In 1993, cognitive neuroscientist Stanislas Dehaene asked respondents to classify a number as larger or smaller than 65, using response keys held in their hands. Interestingly, the subjects who held the “smaller” key in their left hand and the “larger” key in their right responded more quickly and with fewer errors than those in the opposite group. This suggests that we carry around a mental number line in our heads, implicitly associating left with “small” and right with “large”; the subjects in the slower group may have been fighting against this prejudice. Dehaene calls this the SNARC effect, for “spatial-numerical association of response codes.”
The effect was borne out in later studies. When subjects were asked to cross their arms, the group whose “smaller” button lay to their left were still faster than their counterparts. And the effect still obtains regardless of the range of numbers used, and even in tasks where the size of the number is irrelevant: In another experiment subjects were asked to report whether a given number was odd or even; here again, responses to numbers in the upper half of the test range were quicker when the appropriate response key was on the right, and likewise for small numbers on the left.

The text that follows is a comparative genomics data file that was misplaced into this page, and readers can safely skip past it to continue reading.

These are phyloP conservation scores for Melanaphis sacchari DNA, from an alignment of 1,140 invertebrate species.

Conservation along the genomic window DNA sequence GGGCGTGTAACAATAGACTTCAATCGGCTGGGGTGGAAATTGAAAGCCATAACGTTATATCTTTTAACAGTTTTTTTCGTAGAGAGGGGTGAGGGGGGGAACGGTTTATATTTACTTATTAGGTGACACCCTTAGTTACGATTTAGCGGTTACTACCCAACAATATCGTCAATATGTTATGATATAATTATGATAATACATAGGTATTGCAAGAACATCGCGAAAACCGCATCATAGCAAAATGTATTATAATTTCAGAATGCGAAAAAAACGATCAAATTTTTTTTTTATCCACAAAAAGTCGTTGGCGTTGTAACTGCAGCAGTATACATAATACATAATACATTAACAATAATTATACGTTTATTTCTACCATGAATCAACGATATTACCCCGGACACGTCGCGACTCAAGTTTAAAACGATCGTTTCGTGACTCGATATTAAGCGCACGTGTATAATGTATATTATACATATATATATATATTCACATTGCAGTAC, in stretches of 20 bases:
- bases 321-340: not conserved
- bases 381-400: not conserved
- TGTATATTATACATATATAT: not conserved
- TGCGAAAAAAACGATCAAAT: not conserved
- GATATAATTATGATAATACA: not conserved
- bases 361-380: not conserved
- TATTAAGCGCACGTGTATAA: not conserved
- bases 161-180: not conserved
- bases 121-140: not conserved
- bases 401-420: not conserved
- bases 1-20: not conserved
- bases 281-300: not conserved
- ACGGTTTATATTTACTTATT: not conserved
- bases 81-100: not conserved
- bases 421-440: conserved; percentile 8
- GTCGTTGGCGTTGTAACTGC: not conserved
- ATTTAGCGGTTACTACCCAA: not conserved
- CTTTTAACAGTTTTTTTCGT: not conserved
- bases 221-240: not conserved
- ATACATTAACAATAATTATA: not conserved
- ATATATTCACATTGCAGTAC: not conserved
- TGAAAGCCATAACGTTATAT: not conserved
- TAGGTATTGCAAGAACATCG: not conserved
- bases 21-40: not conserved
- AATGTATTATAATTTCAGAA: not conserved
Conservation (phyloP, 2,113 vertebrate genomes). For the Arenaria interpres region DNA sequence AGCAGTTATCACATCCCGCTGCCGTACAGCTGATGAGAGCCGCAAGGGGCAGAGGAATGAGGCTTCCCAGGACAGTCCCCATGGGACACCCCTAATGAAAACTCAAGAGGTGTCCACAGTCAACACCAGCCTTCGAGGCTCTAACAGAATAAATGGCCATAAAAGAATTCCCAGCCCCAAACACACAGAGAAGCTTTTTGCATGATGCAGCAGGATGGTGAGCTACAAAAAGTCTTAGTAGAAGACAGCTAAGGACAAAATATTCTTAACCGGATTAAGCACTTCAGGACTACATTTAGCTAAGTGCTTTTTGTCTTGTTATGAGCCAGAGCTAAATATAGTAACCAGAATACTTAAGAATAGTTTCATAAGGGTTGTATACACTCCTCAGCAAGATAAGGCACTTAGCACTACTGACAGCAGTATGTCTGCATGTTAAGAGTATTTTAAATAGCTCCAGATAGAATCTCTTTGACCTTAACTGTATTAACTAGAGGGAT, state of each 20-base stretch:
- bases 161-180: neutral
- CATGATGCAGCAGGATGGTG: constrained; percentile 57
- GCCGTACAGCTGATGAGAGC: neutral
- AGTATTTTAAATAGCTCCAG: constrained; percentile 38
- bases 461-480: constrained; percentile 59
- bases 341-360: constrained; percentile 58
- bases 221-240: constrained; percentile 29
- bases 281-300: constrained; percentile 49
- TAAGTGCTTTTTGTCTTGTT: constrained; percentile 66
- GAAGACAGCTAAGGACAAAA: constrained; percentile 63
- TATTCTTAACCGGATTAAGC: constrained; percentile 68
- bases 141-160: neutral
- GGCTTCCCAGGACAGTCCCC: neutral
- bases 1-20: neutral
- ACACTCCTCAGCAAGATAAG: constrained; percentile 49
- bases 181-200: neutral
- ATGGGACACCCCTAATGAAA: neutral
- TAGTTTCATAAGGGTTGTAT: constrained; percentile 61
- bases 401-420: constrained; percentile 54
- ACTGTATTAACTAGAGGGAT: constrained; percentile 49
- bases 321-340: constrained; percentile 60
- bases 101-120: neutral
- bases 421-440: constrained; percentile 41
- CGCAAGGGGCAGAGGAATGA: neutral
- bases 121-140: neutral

Interestingly, Iranian students living in France who had initially learned to read from right to left showed a reverse SNARC effect (associating small numbers with the right and large numbers with the left) if they’d recently immigrated, but those who had lived in France for some time showed the same SNARC effect as native French students.
“Very probably, then, this number-space association is learned, not innate,” writes M. Giaquinto in Visual Thinking in Mathematics. “But there may very well be an innate propensity in operation here. A left-right association has been found for familiar ordered sets of non-numerical items, namely, months and letters. This suggests that we have a tendency to form a linear spatial representation of any set of things whose customary presentation is well ordered (in the mathematical sense).”
(S. Dehaene, S. Bossini, and P. Giraux, “The Mental Representation of Parity and Numerical Magnitude,” Journal of Experimental Psychology: General 122, 371-396. See Number Forms.)